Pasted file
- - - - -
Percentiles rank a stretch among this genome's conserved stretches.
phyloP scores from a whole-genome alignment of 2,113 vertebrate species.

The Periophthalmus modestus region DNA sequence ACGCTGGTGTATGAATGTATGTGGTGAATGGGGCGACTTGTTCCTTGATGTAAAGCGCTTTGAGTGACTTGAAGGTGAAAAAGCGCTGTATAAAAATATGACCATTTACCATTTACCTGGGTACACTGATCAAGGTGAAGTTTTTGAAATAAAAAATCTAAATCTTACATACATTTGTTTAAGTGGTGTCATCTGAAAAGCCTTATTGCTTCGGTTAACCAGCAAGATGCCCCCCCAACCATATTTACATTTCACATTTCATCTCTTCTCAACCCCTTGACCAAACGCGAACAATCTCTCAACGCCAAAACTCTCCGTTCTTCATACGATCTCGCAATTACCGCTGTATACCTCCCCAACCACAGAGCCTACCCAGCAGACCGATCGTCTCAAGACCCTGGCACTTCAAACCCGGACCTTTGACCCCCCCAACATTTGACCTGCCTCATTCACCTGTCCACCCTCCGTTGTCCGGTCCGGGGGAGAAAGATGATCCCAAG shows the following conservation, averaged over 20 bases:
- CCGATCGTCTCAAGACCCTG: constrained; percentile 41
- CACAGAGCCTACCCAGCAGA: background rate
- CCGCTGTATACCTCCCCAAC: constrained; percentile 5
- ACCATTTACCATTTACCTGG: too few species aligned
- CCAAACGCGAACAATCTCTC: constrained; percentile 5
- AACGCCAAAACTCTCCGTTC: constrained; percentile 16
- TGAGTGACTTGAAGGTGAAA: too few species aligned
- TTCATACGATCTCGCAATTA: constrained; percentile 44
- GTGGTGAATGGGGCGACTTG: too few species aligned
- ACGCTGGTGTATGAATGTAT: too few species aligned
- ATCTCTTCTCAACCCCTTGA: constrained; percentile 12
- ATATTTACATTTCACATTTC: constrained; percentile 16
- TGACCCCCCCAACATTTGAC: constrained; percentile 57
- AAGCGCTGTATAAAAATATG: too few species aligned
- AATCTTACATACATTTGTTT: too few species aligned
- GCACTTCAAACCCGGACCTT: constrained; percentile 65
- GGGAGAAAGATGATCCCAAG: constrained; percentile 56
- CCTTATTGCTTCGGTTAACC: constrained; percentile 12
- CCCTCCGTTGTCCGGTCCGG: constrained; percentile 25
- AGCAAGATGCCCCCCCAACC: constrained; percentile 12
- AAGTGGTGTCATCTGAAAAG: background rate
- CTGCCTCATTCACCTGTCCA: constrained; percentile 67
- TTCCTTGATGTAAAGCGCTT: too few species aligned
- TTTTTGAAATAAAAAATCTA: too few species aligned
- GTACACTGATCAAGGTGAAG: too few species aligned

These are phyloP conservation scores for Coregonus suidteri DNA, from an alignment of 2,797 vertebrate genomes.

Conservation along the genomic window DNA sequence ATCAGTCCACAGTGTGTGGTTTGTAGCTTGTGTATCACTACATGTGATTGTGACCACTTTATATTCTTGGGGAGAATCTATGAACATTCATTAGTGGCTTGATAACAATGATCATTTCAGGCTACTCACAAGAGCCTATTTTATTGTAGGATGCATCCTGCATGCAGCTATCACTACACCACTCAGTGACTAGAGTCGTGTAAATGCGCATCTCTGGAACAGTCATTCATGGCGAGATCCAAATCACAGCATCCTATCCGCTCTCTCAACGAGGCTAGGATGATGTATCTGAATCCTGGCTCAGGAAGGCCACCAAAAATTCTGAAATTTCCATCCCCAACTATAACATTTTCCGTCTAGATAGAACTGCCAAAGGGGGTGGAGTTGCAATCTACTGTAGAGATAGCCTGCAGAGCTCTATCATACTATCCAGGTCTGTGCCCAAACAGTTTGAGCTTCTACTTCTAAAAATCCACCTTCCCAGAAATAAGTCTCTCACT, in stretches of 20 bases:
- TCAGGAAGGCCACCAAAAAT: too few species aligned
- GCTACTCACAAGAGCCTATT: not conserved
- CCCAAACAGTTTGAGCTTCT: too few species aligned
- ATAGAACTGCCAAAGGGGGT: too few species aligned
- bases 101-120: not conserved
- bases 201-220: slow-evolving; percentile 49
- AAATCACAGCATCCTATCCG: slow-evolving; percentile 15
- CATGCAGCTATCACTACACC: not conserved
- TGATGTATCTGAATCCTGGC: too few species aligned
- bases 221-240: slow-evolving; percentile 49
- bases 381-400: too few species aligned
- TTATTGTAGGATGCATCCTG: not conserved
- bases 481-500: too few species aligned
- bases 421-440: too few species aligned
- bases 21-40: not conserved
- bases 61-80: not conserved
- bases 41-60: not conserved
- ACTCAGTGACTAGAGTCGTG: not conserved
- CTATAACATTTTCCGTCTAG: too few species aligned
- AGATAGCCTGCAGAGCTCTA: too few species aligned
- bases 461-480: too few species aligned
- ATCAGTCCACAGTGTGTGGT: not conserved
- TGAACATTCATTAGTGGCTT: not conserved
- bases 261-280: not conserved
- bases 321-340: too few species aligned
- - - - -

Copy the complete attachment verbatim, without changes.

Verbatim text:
Percentiles rank a stretch among this genome's conserved stretches.
phyloP scores from a whole-genome alignment of 2,113 vertebrate species.

The Periophthalmus modestus region DNA sequence ACGCTGGTGTATGAATGTATGTGGTGAATGGGGCGACTTGTTCCTTGATGTAAAGCGCTTTGAGTGACTTGAAGGTGAAAAAGCGCTGTATAAAAATATGACCATTTACCATTTACCTGGGTACACTGATCAAGGTGAAGTTTTTGAAATAAAAAATCTAAATCTTACATACATTTGTTTAAGTGGTGTCATCTGAAAAGCCTTATTGCTTCGGTTAACCAGCAAGATGCCCCCCCAACCATATTTACATTTCACATTTCATCTCTTCTCAACCCCTTGACCAAACGCGAACAATCTCTCAACGCCAAAACTCTCCGTTCTTCATACGATCTCGCAATTACCGCTGTATACCTCCCCAACCACAGAGCCTACCCAGCAGACCGATCGTCTCAAGACCCTGGCACTTCAAACCCGGACCTTTGACCCCCCCAACATTTGACCTGCCTCATTCACCTGTCCACCCTCCGTTGTCCGGTCCGGGGGAGAAAGATGATCCCAAG shows the following conservation, averaged over 20 bases:
- CCGATCGTCTCAAGACCCTG: constrained; percentile 41
- CACAGAGCCTACCCAGCAGA: background rate
- CCGCTGTATACCTCCCCAAC: constrained; percentile 5
- ACCATTTACCATTTACCTGG: too few species aligned
- CCAAACGCGAACAATCTCTC: constrained; percentile 5
- AACGCCAAAACTCTCCGTTC: constrained; percentile 16
- TGAGTGACTTGAAGGTGAAA: too few species aligned
- TTCATACGATCTCGCAATTA: constrained; percentile 44
- GTGGTGAATGGGGCGACTTG: too few species aligned
- ACGCTGGTGTATGAATGTAT: too few species aligned
- ATCTCTTCTCAACCCCTTGA: constrained; percentile 12
- ATATTTACATTTCACATTTC: constrained; percentile 16
- TGACCCCCCCAACATTTGAC: constrained; percentile 57
- AAGCGCTGTATAAAAATATG: too few species aligned
- AATCTTACATACATTTGTTT: too few species aligned
- GCACTTCAAACCCGGACCTT: constrained; percentile 65
- GGGAGAAAGATGATCCCAAG: constrained; percentile 56
- CCTTATTGCTTCGGTTAACC: constrained; percentile 12
- CCCTCCGTTGTCCGGTCCGG: constrained; percentile 25
- AGCAAGATGCCCCCCCAACC: constrained; percentile 12
- AAGTGGTGTCATCTGAAAAG: background rate
- CTGCCTCATTCACCTGTCCA: constrained; percentile 67
- TTCCTTGATGTAAAGCGCTT: too few species aligned
- TTTTTGAAATAAAAAATCTA: too few species aligned
- GTACACTGATCAAGGTGAAG: too few species aligned

These are phyloP conservation scores for Coregonus suidteri DNA, from an alignment of 2,797 vertebrate genomes.

Conservation along the genomic window DNA sequence ATCAGTCCACAGTGTGTGGTTTGTAGCTTGTGTATCACTACATGTGATTGTGACCACTTTATATTCTTGGGGAGAATCTATGAACATTCATTAGTGGCTTGATAACAATGATCATTTCAGGCTACTCACAAGAGCCTATTTTATTGTAGGATGCATCCTGCATGCAGCTATCACTACACCACTCAGTGACTAGAGTCGTGTAAATGCGCATCTCTGGAACAGTCATTCATGGCGAGATCCAAATCACAGCATCCTATCCGCTCTCTCAACGAGGCTAGGATGATGTATCTGAATCCTGGCTCAGGAAGGCCACCAAAAATTCTGAAATTTCCATCCCCAACTATAACATTTTCCGTCTAGATAGAACTGCCAAAGGGGGTGGAGTTGCAATCTACTGTAGAGATAGCCTGCAGAGCTCTATCATACTATCCAGGTCTGTGCCCAAACAGTTTGAGCTTCTACTTCTAAAAATCCACCTTCCCAGAAATAAGTCTCTCACT, in stretches of 20 bases:
- TCAGGAAGGCCACCAAAAAT: too few species aligned
- GCTACTCACAAGAGCCTATT: not conserved
- CCCAAACAGTTTGAGCTTCT: too few species aligned
- ATAGAACTGCCAAAGGGGGT: too few species aligned
- bases 101-120: not conserved
- bases 201-220: slow-evolving; percentile 49
- AAATCACAGCATCCTATCCG: slow-evolving; percentile 15
- CATGCAGCTATCACTACACC: not conserved
- TGATGTATCTGAATCCTGGC: too few species aligned
- bases 221-240: slow-evolving; percentile 49
- bases 381-400: too few species aligned
- TTATTGTAGGATGCATCCTG: not conserved
- bases 481-500: too few species aligned
- bases 421-440: too few species aligned
- bases 21-40: not conserved
- bases 61-80: not conserved
- bases 41-60: not conserved
- ACTCAGTGACTAGAGTCGTG: not conserved
- CTATAACATTTTCCGTCTAG: too few species aligned
- AGATAGCCTGCAGAGCTCTA: too few species aligned
- bases 461-480: too few species aligned
- ATCAGTCCACAGTGTGTGGT: not conserved
- TGAACATTCATTAGTGGCTT: not conserved
- bases 261-280: not conserved
- bases 321-340: too few species aligned